20Nov / 2019
The last twelve months has again been busy for the ground gas sector with new and revised guidance, research reports and equipment developments. The question is has all of this made ground gas risk assessment easier?
The year started with the publication of CL:AIRE TB 18 ‘Continuous Ground gas Monitoring and the lines of Evidence Approach to Risk Assessment’. This was written using plain language to explain the ground gas risk in terms of the source-pathway-receptor pollutant linkage and the lessons learnt from 12 years of continuous ground gas monitoring in an attempt to demystify the subject.
We also saw the publication of a revision to British Standard BS 8485:2015+A1:2019 which contains only a few minor additions and amendments. These were associated with the points scores for higher gas regime sites, clarification of structural barriers in respect of grades of waterproofing, and thickness requirements and tests associated with gas resistant membranes. This document remains the cornerstone of gas protection design for new buildings.
In September the Scottish Government’s commissioned research into the prevalence of CO2 from disused mineral mines was published. This followed on from the Gorebridge incident court cases where a number of residents of a local authority estate were affected by mines gas, resulting in the demolition of sixty four properties. While focussing on the implications for residential buildings in Scotland, I believe that this incident and research report identify a number of important lessons that apply to the whole of the UK.
Most recently we have had the two papers published in Ground Engineering by Geoff Card et al to mark the 20th anniversary of the 1999 Wilson and Card paper that stressed the importance of both borehole gas flow rates and concentrations to the assessment of ground gas risk.
Finally, we have had the continued development of the next generation of continuous monitoring devices, such as the GGS Gas Sentinel®, which includes both continuous flow and continuous concentration monitoring. As a result, better quality monitoring data and gas regime interpretation is now widely available at a reasonable cost for most gas contaminated sites.
I draw a number of observations from the above. The first is that while ground gas contamination is largely a geological problem – the solutions are engineered and need to be designed. Therefore, there needs to be clear communication and understanding between two, very different disciplines.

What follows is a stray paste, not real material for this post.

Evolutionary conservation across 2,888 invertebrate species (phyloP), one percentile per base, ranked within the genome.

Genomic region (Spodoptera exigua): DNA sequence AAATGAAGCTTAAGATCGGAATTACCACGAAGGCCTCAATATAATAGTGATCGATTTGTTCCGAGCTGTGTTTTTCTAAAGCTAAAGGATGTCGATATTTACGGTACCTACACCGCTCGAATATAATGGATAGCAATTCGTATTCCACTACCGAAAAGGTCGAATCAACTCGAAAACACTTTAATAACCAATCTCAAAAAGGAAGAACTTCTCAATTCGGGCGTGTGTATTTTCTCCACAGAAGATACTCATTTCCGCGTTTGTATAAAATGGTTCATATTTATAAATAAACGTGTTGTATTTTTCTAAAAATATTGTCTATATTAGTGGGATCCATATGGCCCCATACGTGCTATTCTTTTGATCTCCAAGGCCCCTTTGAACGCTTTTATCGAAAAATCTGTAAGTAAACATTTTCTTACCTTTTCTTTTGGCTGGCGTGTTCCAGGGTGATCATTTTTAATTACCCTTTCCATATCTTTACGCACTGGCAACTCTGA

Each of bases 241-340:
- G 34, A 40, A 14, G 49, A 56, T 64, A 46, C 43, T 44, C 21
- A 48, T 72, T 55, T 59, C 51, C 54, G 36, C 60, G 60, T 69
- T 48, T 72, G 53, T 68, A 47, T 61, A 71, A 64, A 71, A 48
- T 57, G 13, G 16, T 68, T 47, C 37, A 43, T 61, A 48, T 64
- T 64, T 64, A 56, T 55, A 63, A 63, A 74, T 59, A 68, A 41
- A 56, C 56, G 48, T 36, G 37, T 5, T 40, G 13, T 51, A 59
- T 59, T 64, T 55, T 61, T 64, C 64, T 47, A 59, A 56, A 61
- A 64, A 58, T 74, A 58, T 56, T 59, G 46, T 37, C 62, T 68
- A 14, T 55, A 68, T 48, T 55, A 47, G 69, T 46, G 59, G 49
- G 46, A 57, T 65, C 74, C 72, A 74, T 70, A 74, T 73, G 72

An understanding of geological principles and the variability of geological units (including made ground) is fundamental to the development of a Conceptual Site Model. The level of uncertainty is inversely proportional to the amount and quality of site investigation data that is obtained.
Engineering design involves the choice and deployment of man-made materials with known properties and performance to provide a quantifiable result. These materials are often standardised with a high degree of uniformity. However, the geological uncertainty must be reflected in the factors of safety that are built into the designed solution.
To my mind, high quality site data, including continuous ground gas monitoring data, will always be preferable to modelled risk assessments using assumed values for the ground gas and geological properties that were inadequately measured.
My second observation is that not enough thought is given to how a site may be modified. Are land levels going to be changed? Will ground improvement works be carried out? Will there be deep structures that intercept gas bearing geological units? Are there abandoned mine workings that will be drilled and grouted? Any or all of these have the potential to profoundly change the gas regime at a site. As in Gorebridge, if the implications of such engineering works are not considered and understood, serious ground gas hazards may remain.
In conclusion, has ground gas risk assessment got easier? I’d answer with a definite yes. With higher quality data and a sounder understanding of ground gas behaviour, I believe we are better able to reduce uncertainty and focus attention on those sites that need gas protection. Conversely, we can also identify those sites that don’t need special measures.
GGS’ webinars will review some of the latest ground gas guidance and the Scottish Government’s research in order to explore the implications for the sector in more detail.